Don't balance budget on backs of boaters

March 09, 2012

Your editorial stated the justification for the Gov.Martin O'Malley's proposed increase in boat registration fees that are higher for larger boats is that larger boats require deeper dredging and that large boat owners can afford the higher taxes "considering such boats cost as much as $3 million to purchase" ("High and dry," Feb. 23). Your comments suggest naivete of the boating industry, as well as not being factual. This excessive fee significantly impacts the middle class who own the smaller boats.

Let me clarify, dredging is not for the 60-foot boats but for the sailboats and smaller motor boats. The 60-foot boat owner does not travel through potential shoaling waters, they travel the deeper waters. The real issue is with fixed-keel sailboats with 4-foot-plus drafts, that range 24 feet and more in length. A 45-foot motor boat's draft is just a few more inches than the outboard engine mounted on a 21-foot boat. Therefore, dredging of well-traveled water passages is more for the sailboats and smaller motor boats than the 60-foot boat.

Furthermore, the proposed boat registration tax has a bigger impact on the middle class boat owner than the 60-foot boat owners. Boats of the 30-to-50-foot' range do not cost anywhere near $3 million. In fact, most boats sold within the last three years are used, costing far less than $300,000. Middle class boaters are the primary buyers.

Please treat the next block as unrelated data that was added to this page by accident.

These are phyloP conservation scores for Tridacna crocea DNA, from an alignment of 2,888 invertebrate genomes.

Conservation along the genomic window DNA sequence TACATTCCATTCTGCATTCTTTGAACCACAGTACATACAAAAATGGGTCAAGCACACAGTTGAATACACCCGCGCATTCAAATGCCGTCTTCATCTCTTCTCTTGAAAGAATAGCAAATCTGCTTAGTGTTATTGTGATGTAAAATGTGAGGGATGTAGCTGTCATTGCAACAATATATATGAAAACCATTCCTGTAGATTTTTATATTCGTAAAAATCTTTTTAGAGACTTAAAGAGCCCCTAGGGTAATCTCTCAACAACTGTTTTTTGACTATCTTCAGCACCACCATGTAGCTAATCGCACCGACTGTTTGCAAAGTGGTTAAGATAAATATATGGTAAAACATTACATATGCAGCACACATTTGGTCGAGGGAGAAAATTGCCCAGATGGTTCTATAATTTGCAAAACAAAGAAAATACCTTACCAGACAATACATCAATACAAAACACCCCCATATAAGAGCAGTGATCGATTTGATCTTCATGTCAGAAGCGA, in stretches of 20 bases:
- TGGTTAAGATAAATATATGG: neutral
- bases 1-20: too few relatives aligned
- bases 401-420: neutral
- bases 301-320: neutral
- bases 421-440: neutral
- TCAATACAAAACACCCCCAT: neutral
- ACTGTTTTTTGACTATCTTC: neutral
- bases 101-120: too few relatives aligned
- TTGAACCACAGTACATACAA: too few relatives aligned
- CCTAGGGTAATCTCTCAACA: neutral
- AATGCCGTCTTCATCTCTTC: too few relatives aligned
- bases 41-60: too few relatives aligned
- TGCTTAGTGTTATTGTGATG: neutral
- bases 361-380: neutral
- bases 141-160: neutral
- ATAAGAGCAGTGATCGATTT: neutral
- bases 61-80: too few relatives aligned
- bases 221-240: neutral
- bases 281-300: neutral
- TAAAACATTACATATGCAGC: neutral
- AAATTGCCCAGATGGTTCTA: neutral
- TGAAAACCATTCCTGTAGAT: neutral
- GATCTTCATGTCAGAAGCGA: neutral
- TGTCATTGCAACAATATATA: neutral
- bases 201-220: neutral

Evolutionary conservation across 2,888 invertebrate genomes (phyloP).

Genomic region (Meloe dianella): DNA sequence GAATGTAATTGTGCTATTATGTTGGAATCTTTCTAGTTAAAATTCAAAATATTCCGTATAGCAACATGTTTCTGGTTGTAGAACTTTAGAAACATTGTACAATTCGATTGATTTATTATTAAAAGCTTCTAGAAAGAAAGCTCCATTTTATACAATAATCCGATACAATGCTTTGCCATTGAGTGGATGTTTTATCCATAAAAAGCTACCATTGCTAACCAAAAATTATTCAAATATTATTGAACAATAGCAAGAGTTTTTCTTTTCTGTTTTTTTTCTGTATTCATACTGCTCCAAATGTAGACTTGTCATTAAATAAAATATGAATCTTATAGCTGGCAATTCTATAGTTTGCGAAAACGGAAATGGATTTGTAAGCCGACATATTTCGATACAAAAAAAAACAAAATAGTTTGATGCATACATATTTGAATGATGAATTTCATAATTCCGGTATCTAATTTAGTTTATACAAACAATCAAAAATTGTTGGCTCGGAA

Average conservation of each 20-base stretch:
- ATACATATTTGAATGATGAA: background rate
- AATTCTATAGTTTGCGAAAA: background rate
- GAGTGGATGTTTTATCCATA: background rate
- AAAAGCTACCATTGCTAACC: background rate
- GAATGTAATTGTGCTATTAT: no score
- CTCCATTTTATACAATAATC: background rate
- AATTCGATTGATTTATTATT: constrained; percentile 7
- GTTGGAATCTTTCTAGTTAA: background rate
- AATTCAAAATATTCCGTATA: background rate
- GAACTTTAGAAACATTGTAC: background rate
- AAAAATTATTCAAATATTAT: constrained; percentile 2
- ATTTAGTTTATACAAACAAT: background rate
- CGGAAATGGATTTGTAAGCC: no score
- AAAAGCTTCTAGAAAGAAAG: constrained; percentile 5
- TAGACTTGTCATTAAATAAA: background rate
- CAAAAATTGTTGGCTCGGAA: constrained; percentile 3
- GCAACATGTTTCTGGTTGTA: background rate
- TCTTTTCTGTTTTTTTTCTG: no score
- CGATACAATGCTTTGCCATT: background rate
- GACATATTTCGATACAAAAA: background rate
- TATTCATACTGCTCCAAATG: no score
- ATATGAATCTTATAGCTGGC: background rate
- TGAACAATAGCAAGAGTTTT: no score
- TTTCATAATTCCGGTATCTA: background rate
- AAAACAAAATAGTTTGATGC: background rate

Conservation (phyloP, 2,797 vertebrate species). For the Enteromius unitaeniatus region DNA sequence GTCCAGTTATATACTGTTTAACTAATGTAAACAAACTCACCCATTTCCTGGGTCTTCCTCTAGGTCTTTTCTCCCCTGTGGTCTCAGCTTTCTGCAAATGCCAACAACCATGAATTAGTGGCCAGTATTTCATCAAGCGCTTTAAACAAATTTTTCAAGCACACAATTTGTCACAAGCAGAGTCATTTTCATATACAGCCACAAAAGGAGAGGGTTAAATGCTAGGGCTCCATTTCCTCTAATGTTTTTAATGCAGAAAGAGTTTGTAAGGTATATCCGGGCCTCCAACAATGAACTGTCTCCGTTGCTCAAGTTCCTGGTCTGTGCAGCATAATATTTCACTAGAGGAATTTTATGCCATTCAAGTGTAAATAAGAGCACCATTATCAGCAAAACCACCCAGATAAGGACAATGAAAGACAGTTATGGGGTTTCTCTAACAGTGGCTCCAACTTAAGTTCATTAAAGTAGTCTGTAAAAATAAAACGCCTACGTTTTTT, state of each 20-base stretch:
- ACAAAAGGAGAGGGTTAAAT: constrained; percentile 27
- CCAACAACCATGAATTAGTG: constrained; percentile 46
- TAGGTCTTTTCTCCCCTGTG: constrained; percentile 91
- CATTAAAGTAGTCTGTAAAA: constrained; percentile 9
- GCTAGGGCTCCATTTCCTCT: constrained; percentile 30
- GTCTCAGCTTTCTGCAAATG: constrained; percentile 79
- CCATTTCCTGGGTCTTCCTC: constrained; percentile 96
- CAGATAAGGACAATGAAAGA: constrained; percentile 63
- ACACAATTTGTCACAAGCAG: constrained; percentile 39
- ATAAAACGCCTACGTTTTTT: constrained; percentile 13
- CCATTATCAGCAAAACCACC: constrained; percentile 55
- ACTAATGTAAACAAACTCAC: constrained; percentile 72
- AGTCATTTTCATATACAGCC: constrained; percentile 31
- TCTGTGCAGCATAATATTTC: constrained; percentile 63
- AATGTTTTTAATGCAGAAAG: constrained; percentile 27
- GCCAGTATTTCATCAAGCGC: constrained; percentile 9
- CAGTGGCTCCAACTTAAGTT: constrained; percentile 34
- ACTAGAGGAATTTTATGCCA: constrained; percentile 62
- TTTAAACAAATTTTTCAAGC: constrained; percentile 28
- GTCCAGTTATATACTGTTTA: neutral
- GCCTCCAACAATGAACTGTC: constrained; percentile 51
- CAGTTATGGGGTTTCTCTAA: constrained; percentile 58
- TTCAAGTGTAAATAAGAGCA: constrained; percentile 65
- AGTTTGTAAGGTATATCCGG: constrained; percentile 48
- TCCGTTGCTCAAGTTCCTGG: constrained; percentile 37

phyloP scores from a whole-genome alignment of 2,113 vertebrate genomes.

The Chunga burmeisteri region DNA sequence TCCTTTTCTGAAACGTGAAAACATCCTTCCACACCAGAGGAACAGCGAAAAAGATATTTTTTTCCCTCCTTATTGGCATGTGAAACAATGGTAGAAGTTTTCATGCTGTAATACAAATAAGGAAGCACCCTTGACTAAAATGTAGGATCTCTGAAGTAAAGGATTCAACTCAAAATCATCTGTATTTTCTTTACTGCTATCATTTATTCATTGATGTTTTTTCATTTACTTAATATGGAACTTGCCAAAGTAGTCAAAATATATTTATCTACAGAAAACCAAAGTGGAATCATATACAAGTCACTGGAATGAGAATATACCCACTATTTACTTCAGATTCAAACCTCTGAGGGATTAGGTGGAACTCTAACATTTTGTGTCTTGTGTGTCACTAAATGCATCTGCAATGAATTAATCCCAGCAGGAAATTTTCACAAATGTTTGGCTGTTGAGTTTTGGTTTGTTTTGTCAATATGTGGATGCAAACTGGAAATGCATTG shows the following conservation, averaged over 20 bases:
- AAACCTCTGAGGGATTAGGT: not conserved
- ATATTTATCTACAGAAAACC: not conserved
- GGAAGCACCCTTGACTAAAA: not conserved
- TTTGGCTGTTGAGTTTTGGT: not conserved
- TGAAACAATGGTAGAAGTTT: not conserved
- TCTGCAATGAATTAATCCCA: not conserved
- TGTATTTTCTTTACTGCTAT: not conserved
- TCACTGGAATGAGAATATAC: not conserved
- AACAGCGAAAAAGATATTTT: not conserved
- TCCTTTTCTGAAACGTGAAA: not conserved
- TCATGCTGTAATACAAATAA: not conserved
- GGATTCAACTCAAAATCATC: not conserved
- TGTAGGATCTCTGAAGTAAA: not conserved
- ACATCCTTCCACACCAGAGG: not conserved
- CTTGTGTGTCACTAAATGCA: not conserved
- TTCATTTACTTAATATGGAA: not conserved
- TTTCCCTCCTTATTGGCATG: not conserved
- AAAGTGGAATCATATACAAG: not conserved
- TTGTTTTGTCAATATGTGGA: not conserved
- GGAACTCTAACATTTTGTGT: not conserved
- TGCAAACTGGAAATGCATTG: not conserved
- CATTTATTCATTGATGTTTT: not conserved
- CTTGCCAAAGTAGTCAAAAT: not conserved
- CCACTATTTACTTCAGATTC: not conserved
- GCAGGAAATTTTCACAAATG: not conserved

You further justified by stating Virginia charges much higher annual boat-related usury taxes. You are not providing a fair comparison. Virginia does not charge a 6 percent state sales tax when the boat is first purchased. Factor state sales tax and registration fees and taxes and you will see that Maryland boaters end up paying more than the Virginian boat owner (over the entire ownership life of the boat). Additionally, why would it matter what a neighboring state is taxing?

Let's call it like it is — it is not a fee, it is a tax established to boost general funds. It is not for the environment, nor boating law enforcement. It is a regressive tax to a market that has been devastated by the recession. Coupled with the proposal to apply a 6 percent sales tax to gasoline and the existing middle class boater will be facing hundreds and thousands of dollars in additional taxes each year. Just as the luxury tax hurt the boating industry in the 1990s, this regressive tax proposal will do the same. It will drive down boat ownership and ruin an industry that is still on its back.

I am a Democrat who is fed up with this "tax and spend" mentality that is so pervasive within the Maryland's elected officials. There is a $1 billion shortfall, because our elected officials are choosing to accept current spending habits. Just like every Maryland resident has done already, the state needs to adjust their spending habits to more affordable means. Trying to balance an unrealistic budget on the backs of middle class boaters is just plain stupid.

Bill, Ellicott City

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